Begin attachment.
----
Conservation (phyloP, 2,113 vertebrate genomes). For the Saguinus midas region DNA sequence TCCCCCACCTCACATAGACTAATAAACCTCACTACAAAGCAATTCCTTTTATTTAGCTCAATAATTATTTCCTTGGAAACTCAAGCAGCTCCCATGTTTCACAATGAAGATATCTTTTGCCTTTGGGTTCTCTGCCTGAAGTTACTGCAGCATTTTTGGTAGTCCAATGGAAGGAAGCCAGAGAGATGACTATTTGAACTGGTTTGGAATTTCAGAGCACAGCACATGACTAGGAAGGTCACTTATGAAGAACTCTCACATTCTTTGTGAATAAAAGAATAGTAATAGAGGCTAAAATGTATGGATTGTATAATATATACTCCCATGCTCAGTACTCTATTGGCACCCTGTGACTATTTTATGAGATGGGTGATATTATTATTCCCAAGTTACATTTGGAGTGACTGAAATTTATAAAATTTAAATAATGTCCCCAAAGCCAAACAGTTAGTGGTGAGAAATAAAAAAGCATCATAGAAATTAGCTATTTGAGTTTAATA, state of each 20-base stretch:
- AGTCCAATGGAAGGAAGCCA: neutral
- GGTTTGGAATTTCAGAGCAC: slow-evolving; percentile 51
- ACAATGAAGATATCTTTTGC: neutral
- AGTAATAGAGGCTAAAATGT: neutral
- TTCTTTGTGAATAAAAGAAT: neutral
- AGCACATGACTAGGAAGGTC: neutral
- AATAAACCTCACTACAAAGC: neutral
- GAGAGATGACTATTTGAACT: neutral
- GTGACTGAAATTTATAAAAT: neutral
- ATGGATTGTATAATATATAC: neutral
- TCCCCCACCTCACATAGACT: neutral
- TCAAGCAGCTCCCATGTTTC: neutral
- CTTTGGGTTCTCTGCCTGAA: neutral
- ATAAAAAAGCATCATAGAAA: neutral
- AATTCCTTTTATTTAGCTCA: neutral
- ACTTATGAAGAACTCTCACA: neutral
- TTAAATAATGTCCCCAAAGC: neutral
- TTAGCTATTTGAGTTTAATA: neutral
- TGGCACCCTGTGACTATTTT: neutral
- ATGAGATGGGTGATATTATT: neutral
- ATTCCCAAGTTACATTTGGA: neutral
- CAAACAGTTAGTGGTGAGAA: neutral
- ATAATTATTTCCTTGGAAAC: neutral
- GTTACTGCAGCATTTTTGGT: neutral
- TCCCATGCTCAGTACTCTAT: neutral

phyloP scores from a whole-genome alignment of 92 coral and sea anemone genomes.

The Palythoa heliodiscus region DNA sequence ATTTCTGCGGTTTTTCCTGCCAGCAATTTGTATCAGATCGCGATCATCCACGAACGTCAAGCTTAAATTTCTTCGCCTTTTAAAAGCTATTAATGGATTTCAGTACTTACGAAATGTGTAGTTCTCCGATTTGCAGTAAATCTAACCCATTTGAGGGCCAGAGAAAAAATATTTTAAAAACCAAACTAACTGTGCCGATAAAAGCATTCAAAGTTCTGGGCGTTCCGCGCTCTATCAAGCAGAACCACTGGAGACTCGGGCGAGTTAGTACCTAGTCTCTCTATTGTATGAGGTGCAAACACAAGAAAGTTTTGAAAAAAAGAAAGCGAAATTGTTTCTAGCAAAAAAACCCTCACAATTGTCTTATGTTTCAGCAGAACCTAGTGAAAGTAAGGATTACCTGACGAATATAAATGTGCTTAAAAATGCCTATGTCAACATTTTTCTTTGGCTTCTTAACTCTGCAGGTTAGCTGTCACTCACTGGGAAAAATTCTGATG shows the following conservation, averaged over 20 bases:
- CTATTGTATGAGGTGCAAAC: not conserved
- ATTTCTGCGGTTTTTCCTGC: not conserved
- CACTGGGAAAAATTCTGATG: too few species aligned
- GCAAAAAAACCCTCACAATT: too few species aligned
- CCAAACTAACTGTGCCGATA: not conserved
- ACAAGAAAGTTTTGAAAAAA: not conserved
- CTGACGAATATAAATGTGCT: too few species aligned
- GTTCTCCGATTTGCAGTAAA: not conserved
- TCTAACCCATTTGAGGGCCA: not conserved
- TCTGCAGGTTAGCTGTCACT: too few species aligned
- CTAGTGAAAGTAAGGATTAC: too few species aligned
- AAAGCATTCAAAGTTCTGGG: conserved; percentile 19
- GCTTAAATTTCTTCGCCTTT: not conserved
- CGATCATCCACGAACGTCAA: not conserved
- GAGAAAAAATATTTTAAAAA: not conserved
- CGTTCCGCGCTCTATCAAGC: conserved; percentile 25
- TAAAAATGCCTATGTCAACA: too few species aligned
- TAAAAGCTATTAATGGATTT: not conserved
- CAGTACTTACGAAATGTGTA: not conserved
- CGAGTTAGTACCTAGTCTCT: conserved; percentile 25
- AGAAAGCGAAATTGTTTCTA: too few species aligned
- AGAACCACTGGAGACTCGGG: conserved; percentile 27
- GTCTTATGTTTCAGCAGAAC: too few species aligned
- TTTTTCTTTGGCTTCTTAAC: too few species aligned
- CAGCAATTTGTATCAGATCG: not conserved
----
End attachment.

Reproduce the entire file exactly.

Conservation (phyloP, 2,113 vertebrate genomes). For the Saguinus midas region DNA sequence TCCCCCACCTCACATAGACTAATAAACCTCACTACAAAGCAATTCCTTTTATTTAGCTCAATAATTATTTCCTTGGAAACTCAAGCAGCTCCCATGTTTCACAATGAAGATATCTTTTGCCTTTGGGTTCTCTGCCTGAAGTTACTGCAGCATTTTTGGTAGTCCAATGGAAGGAAGCCAGAGAGATGACTATTTGAACTGGTTTGGAATTTCAGAGCACAGCACATGACTAGGAAGGTCACTTATGAAGAACTCTCACATTCTTTGTGAATAAAAGAATAGTAATAGAGGCTAAAATGTATGGATTGTATAATATATACTCCCATGCTCAGTACTCTATTGGCACCCTGTGACTATTTTATGAGATGGGTGATATTATTATTCCCAAGTTACATTTGGAGTGACTGAAATTTATAAAATTTAAATAATGTCCCCAAAGCCAAACAGTTAGTGGTGAGAAATAAAAAAGCATCATAGAAATTAGCTATTTGAGTTTAATA, state of each 20-base stretch:
- AGTCCAATGGAAGGAAGCCA: neutral
- GGTTTGGAATTTCAGAGCAC: slow-evolving; percentile 51
- ACAATGAAGATATCTTTTGC: neutral
- AGTAATAGAGGCTAAAATGT: neutral
- TTCTTTGTGAATAAAAGAAT: neutral
- AGCACATGACTAGGAAGGTC: neutral
- AATAAACCTCACTACAAAGC: neutral
- GAGAGATGACTATTTGAACT: neutral
- GTGACTGAAATTTATAAAAT: neutral
- ATGGATTGTATAATATATAC: neutral
- TCCCCCACCTCACATAGACT: neutral
- TCAAGCAGCTCCCATGTTTC: neutral
- CTTTGGGTTCTCTGCCTGAA: neutral
- ATAAAAAAGCATCATAGAAA: neutral
- AATTCCTTTTATTTAGCTCA: neutral
- ACTTATGAAGAACTCTCACA: neutral
- TTAAATAATGTCCCCAAAGC: neutral
- TTAGCTATTTGAGTTTAATA: neutral
- TGGCACCCTGTGACTATTTT: neutral
- ATGAGATGGGTGATATTATT: neutral
- ATTCCCAAGTTACATTTGGA: neutral
- CAAACAGTTAGTGGTGAGAA: neutral
- ATAATTATTTCCTTGGAAAC: neutral
- GTTACTGCAGCATTTTTGGT: neutral
- TCCCATGCTCAGTACTCTAT: neutral

phyloP scores from a whole-genome alignment of 92 coral and sea anemone genomes.

The Palythoa heliodiscus region DNA sequence ATTTCTGCGGTTTTTCCTGCCAGCAATTTGTATCAGATCGCGATCATCCACGAACGTCAAGCTTAAATTTCTTCGCCTTTTAAAAGCTATTAATGGATTTCAGTACTTACGAAATGTGTAGTTCTCCGATTTGCAGTAAATCTAACCCATTTGAGGGCCAGAGAAAAAATATTTTAAAAACCAAACTAACTGTGCCGATAAAAGCATTCAAAGTTCTGGGCGTTCCGCGCTCTATCAAGCAGAACCACTGGAGACTCGGGCGAGTTAGTACCTAGTCTCTCTATTGTATGAGGTGCAAACACAAGAAAGTTTTGAAAAAAAGAAAGCGAAATTGTTTCTAGCAAAAAAACCCTCACAATTGTCTTATGTTTCAGCAGAACCTAGTGAAAGTAAGGATTACCTGACGAATATAAATGTGCTTAAAAATGCCTATGTCAACATTTTTCTTTGGCTTCTTAACTCTGCAGGTTAGCTGTCACTCACTGGGAAAAATTCTGATG shows the following conservation, averaged over 20 bases:
- CTATTGTATGAGGTGCAAAC: not conserved
- ATTTCTGCGGTTTTTCCTGC: not conserved
- CACTGGGAAAAATTCTGATG: too few species aligned
- GCAAAAAAACCCTCACAATT: too few species aligned
- CCAAACTAACTGTGCCGATA: not conserved
- ACAAGAAAGTTTTGAAAAAA: not conserved
- CTGACGAATATAAATGTGCT: too few species aligned
- GTTCTCCGATTTGCAGTAAA: not conserved
- TCTAACCCATTTGAGGGCCA: not conserved
- TCTGCAGGTTAGCTGTCACT: too few species aligned
- CTAGTGAAAGTAAGGATTAC: too few species aligned
- AAAGCATTCAAAGTTCTGGG: conserved; percentile 19
- GCTTAAATTTCTTCGCCTTT: not conserved
- CGATCATCCACGAACGTCAA: not conserved
- GAGAAAAAATATTTTAAAAA: not conserved
- CGTTCCGCGCTCTATCAAGC: conserved; percentile 25
- TAAAAATGCCTATGTCAACA: too few species aligned
- TAAAAGCTATTAATGGATTT: not conserved
- CAGTACTTACGAAATGTGTA: not conserved
- CGAGTTAGTACCTAGTCTCT: conserved; percentile 25
- AGAAAGCGAAATTGTTTCTA: too few species aligned
- AGAACCACTGGAGACTCGGG: conserved; percentile 27
- GTCTTATGTTTCAGCAGAAC: too few species aligned
- TTTTTCTTTGGCTTCTTAAC: too few species aligned
- CAGCAATTTGTATCAGATCG: not conserved